June 2, 2013

A Blog Refresh with Bootstrap and Static

Earlier this year, I finally set up a blog on my domain, having owned but left it unused for over a year. My needs were simple: it was to be a completely static site, hostable on GitHub Pages or Dropbox, and the focus of the project was in no way to be the technology or process of creating and maintaining it. Despite the part of me that automatically geeked out at the opportunity to build my own completely custom blog generator from scratch, the point of doing it was to provide myself with a straightforward platform for writing, not to go on a technical adventure in creating one. Although I’ve only written two posts on it so far, the effort was successful: in short order, I’d set up Octopress and had it deploying to Pages.

I found it usable but lacking in a few key ways, the most significant of which was that I was simply underwhelmed with the themes available for Octopress, and had little interest in building a new theme or heavily modifying an existing one. Moreover, it felt very much like a monolithic framework, into a tiny corner of which were tucked the contents of my blog. I realized that what I wanted was a simple engine that would handle the work of converting Markdown to HTML and stitching the results together with templates, but would otherwise stay out of the way as much as possible, impose little structure and even less of its own code on me, and give me total control over the design without relying on theming.

I was also eager to address a few specific issues:

  • It was only a blog, lacking even a bio page.
  • Responsiveness was questionable.
  • Syntax highlighting was not supported.
  • I wanted to add a simple display of recent GitHub activity.

Lastly, as Clojure is quickly eclipsing all others as my hacking language of choice, I was heavily biased towards finding a solution that was written in and used it.


In the end, I selected the following:


Static is a very simple static site generator, with full documentation that spans about two pages. What’s most refreshing about Static (compared to Octropress, at least) is that it’s built as a separate project, and then the .jar is copied into the repo for the site that will use it. This means that the only traces of it that end up in the blog project are the .jar itself, and a few, flexible conventions regarding directory structure.

Here’s all that’s needed to get started with Static:

git clone https://github.com/nakkaya/static.git
cd static
lein deps
lein uberjar

This results in a .jar named static-app.jar in the target directory, which can then be copied into a fresh repo for a site:

cd ..
mkdir crsmithdev.com
cd crsmithdev.com
git init
cp ../static/target/static-app.jar .

At minimum, this is the default structure of files and directories needed for a site:

|-- config.clj
`-- resources
    |-- posts
    |-- public
    |-- site
    |-- templates
        `-- default.clj

A brief description of what all these are:

  • config.clj - global site configuration options.
  • posts - blog posts, in markdown or org-mode format.
  • public - public site resources and directories (js, css, etc.), to be copied to the root of the generated site.
  • site - Hiccup templates for the content of non-blog-post pages.
  • templates - Full-page Hiccup templates.

All that’s needed to build the site is this:

java -jar static-app.jar --build

The --watch option can be used to rebuild automatically when a file changes. When the site builds, something like the following should result:

[+] INFO: Using tmp location: /var/folders/r5/30xb2fj573b_s9_2f18y4s_00000gn/T/static/
[+] INFO: Processing Public  0.011 secs
[+] INFO: Processing Site  0.213 secs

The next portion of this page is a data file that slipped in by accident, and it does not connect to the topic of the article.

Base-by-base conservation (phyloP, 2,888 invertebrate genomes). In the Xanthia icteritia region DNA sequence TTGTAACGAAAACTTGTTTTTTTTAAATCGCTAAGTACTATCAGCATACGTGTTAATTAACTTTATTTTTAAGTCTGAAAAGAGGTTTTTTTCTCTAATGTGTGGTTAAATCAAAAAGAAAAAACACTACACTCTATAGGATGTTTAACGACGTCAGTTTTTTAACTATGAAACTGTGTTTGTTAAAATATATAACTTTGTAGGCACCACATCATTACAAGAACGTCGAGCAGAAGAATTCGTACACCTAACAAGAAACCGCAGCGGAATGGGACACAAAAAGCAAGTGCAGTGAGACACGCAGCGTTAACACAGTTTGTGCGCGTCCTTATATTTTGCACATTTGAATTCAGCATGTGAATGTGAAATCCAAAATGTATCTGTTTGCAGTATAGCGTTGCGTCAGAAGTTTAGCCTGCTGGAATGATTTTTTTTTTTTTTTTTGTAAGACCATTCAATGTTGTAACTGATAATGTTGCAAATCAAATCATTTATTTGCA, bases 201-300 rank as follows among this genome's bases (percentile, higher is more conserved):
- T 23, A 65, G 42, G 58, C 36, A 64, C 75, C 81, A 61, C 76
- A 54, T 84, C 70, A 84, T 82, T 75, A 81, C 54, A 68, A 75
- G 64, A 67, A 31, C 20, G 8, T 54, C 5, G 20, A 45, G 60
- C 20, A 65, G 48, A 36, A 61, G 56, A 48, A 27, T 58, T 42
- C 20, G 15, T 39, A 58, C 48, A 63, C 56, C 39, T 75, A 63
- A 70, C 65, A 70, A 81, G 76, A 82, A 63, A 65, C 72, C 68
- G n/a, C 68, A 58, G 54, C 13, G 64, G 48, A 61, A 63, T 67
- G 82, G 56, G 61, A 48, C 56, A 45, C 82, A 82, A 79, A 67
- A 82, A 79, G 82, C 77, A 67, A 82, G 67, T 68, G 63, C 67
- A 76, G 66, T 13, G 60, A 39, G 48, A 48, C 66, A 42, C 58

[+] INFO: Processing Posts  0.695 secs
[+] INFO: Creating RSS  0.07 secs
[+] INFO: Creating Tags  0.03 secs
[+] INFO: Creating Sitemap  0.0040 secs
[+] INFO: Creating Aliases  0.01 secs
[+] INFO: Build took  1.034 secs

An html directory will be created in the root of the site, containing all the generated HTML. I found that pointing my local nginx at this folder was the most straightforward way to serve the site locally while working on it, although Static does offer a --jetty option to serve it as well. The contents of my config.clj are as follows:

[:site-title "crsmithdev.com"
 :site-description "crsmithdev.com"
 :site-url "http://crsmithdev.com"
 :in-dir "resources/"
 :out-dir "html/"
 :default-template "default.clj"
 :encoding "UTF-8"
 :blog-as-index false
 :create-archives false
 :atomic-build true]

HTML templating with Hiccup

Static uses Hiccup, a great templating library for Clojure, to specify the structure of pages it generates. Having never used it before, I instantly found it to be very natural and efficient — the syntax is extremely minimal, vectors and maps are used for elements and their attributes, respectively, and it’s possible to embed Clojure code right along with element definitions.

Here’s what the first few lines of my default template look like:

 {:xmlns "http://www.w3.org/1999/xhtml" :lang "en" :xml:lang "en"}
  [:meta {:http-equiv "content-type" :content "text/html; charset=UTF-8"}]
  [:meta {:name "description" :content (:description metadata)}]
  [:meta {:name "keywords" :content (:tags metadata)}]
  [:meta {:name "author" :content "Chris Smith"}]
  [:meta {:name "viewport" :content "width=device-width, initial-scale=1.0"}]
  [:link {:rel "icon" :href "/images/favicon.ico" :type "image/x-icon"}]
  [:link {:rel "shortcut icon" :href "/images/favicon.ico" :type "image/x-icon"}]

Note the access of the :description and :tags from metadata. Static injects a few values into page rendering, specifically metadata and content. metadata provides some information about what kind of page is being rendered, as well as the metadata specified in the headers of blog posts, while content is the actual Markdown or Hiccup-generated content that the template will include. Because of this, it’s possible to specify different behaviors depending on what’s being rendered:

  (if (= (:type metadata) :post)
      [:script {:type "text/javascript"}
       "// ... (disqus js)"]]]

Above, if the page is a post, a simple Bootstrap grid is created, followed by the standard JS to include Disqus comments. Note the terse syntax for specifying element classes: this is actually one of two possible syntaxes to define classes and ids. Below, these two forms are equivalent: